TAMPA, Fla. - The CDC says it is preparing for the possibility that booster shots will be needed later this year.
"What we really don't know is how long that protection will last," said CDC Director Dr. Jennifer Walensky during a discussion on Instagram with actor Jennifer Garner.
She indicated the CDC was getting ready to distribute booster shots late this year, if necessary, through health providers, akin to how you get a flu shot.
"It is critical we don't get into this situation again," Dr. Walensky explained. "So we are doing those studies now to prepare for the worst-case scenario and hope that it doesn't come."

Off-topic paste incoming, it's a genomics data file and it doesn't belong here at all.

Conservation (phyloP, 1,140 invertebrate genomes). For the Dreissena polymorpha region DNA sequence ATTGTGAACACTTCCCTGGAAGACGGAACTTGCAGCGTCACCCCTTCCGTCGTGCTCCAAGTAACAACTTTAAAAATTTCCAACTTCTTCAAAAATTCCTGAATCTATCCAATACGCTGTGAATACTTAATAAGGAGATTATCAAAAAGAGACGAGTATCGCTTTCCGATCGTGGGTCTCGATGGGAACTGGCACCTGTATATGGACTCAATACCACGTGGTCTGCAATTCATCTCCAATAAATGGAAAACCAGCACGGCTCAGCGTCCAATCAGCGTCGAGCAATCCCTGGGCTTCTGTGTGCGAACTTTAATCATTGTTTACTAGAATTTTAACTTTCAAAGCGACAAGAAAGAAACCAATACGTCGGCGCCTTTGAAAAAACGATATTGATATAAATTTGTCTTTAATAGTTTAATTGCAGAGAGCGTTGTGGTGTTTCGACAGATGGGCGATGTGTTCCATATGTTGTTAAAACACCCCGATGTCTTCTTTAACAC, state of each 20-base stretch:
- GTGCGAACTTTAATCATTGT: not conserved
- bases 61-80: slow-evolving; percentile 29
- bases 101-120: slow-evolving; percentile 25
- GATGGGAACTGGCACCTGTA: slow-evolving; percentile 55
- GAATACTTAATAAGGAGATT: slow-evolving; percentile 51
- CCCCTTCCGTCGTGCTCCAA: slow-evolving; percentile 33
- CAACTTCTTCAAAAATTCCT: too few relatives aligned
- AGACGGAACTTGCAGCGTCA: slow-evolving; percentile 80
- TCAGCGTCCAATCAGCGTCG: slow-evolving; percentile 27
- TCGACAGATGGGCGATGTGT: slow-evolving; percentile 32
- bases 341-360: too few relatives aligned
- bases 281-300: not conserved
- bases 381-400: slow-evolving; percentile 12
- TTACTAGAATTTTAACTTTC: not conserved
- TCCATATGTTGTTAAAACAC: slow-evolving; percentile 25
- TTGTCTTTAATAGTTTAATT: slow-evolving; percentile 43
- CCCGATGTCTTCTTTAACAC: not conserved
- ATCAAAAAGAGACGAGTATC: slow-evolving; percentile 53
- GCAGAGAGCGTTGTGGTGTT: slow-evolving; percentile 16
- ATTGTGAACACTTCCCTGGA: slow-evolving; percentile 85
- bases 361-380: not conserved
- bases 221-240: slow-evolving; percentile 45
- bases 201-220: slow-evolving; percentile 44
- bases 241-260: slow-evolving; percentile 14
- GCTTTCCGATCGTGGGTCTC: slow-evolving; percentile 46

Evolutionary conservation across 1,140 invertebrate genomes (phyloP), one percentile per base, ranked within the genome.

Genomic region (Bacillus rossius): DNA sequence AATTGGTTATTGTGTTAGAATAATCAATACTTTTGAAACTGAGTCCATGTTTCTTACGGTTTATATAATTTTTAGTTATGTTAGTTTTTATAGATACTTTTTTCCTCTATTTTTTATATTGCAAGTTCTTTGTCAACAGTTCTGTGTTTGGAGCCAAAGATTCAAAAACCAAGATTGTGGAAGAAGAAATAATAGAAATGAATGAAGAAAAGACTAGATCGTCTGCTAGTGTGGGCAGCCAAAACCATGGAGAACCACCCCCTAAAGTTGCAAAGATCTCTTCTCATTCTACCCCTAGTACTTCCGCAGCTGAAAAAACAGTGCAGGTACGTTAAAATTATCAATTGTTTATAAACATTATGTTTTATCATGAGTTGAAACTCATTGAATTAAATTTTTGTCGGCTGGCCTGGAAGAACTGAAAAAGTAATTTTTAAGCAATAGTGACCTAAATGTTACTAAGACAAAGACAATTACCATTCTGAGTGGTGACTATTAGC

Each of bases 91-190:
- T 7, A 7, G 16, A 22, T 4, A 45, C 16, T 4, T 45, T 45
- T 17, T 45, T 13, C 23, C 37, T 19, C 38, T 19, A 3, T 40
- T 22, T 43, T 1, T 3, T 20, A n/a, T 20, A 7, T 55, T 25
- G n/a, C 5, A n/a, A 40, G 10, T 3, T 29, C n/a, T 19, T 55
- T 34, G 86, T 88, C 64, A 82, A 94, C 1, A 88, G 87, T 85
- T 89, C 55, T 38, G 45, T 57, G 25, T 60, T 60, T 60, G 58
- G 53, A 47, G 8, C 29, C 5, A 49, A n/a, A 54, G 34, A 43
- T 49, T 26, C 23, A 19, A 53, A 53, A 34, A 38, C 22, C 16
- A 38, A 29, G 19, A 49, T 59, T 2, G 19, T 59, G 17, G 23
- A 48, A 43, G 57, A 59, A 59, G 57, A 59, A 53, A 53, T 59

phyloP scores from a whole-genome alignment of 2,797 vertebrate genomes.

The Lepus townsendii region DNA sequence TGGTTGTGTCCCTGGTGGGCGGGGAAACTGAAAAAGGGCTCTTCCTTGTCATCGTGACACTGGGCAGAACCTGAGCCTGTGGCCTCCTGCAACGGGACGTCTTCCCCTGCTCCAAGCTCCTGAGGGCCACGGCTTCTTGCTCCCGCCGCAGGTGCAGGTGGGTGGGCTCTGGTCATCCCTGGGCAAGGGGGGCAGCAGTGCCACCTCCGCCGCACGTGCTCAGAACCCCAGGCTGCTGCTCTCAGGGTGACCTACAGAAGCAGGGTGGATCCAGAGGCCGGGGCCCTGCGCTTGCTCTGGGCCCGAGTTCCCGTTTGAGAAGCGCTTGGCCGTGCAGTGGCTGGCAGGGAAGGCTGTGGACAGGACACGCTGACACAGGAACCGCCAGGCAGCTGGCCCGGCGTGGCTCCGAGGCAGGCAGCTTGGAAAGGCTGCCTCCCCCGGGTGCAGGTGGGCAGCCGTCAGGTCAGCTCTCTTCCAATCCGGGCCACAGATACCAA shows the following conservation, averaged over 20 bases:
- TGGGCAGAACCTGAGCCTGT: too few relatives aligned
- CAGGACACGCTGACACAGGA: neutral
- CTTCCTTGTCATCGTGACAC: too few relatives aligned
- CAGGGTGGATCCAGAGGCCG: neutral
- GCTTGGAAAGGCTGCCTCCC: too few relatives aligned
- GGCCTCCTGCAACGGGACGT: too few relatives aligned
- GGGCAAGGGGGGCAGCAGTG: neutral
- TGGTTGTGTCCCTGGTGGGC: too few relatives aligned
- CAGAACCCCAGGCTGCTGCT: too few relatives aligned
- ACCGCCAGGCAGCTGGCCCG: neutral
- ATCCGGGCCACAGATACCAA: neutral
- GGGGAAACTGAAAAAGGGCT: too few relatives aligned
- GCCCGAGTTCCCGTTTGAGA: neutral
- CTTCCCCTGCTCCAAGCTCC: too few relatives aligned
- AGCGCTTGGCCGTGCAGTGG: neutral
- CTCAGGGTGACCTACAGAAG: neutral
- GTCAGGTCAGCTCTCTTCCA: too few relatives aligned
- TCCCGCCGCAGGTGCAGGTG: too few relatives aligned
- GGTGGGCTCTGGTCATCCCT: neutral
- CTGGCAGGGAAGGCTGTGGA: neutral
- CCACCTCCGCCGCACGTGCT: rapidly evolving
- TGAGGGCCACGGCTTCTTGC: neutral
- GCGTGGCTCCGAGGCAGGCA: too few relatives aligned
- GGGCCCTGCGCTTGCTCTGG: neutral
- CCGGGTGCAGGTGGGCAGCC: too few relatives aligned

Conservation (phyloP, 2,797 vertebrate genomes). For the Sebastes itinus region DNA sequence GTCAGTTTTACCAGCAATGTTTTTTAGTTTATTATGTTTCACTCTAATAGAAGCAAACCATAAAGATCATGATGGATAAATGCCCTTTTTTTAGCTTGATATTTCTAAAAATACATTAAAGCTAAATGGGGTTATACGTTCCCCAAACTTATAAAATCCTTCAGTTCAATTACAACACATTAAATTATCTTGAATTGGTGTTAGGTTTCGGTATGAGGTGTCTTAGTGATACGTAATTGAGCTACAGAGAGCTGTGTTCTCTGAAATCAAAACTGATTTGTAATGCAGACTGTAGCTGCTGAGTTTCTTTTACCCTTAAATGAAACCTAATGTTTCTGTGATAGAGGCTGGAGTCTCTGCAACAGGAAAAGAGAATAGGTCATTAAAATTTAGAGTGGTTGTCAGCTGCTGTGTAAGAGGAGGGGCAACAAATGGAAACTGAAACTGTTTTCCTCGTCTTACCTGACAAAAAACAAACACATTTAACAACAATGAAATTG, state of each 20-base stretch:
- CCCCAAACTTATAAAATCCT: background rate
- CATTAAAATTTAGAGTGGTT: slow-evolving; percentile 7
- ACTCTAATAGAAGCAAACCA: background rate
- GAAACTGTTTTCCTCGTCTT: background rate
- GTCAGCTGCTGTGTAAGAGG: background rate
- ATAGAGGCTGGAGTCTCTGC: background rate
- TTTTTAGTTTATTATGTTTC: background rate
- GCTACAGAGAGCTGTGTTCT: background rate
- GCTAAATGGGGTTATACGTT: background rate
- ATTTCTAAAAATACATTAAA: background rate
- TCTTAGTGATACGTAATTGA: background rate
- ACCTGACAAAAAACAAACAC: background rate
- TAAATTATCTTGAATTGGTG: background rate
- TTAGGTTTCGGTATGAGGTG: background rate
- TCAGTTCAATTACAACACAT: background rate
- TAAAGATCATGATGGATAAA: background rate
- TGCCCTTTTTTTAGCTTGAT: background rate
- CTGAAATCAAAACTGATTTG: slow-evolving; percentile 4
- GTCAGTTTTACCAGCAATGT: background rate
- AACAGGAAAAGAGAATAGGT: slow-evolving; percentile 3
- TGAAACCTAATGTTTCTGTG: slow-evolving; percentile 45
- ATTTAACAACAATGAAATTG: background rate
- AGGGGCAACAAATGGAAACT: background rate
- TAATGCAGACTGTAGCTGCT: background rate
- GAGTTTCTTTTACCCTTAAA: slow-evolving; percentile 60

USF virologist Dr. Michael Teng says Pfizer and Moderna's ongoing studies on the effectiveness of their own vaccines are tracking whether there are any dropoffs in antibodies. Pfizer and Moderna have said their vaccines are still 90 percent effective after six months.
"There is no cheating time," said Dr. Teng. "What we know is eight months out, there is still quite a bit of immunity from both mRNA vaccines."
The other question the CDC has is how the vaccines will do overtime against the variants.
So far, they have shown to be excellent against the most common ones, but booster shots are already being designed to react to the newest ones.
"They just released some data it seems to work pretty well," said Teng. "These platforms are easily changed to be directed to whatever variants may arise."
Dr. Teng says there is confidence that the vaccines will work for at least a year.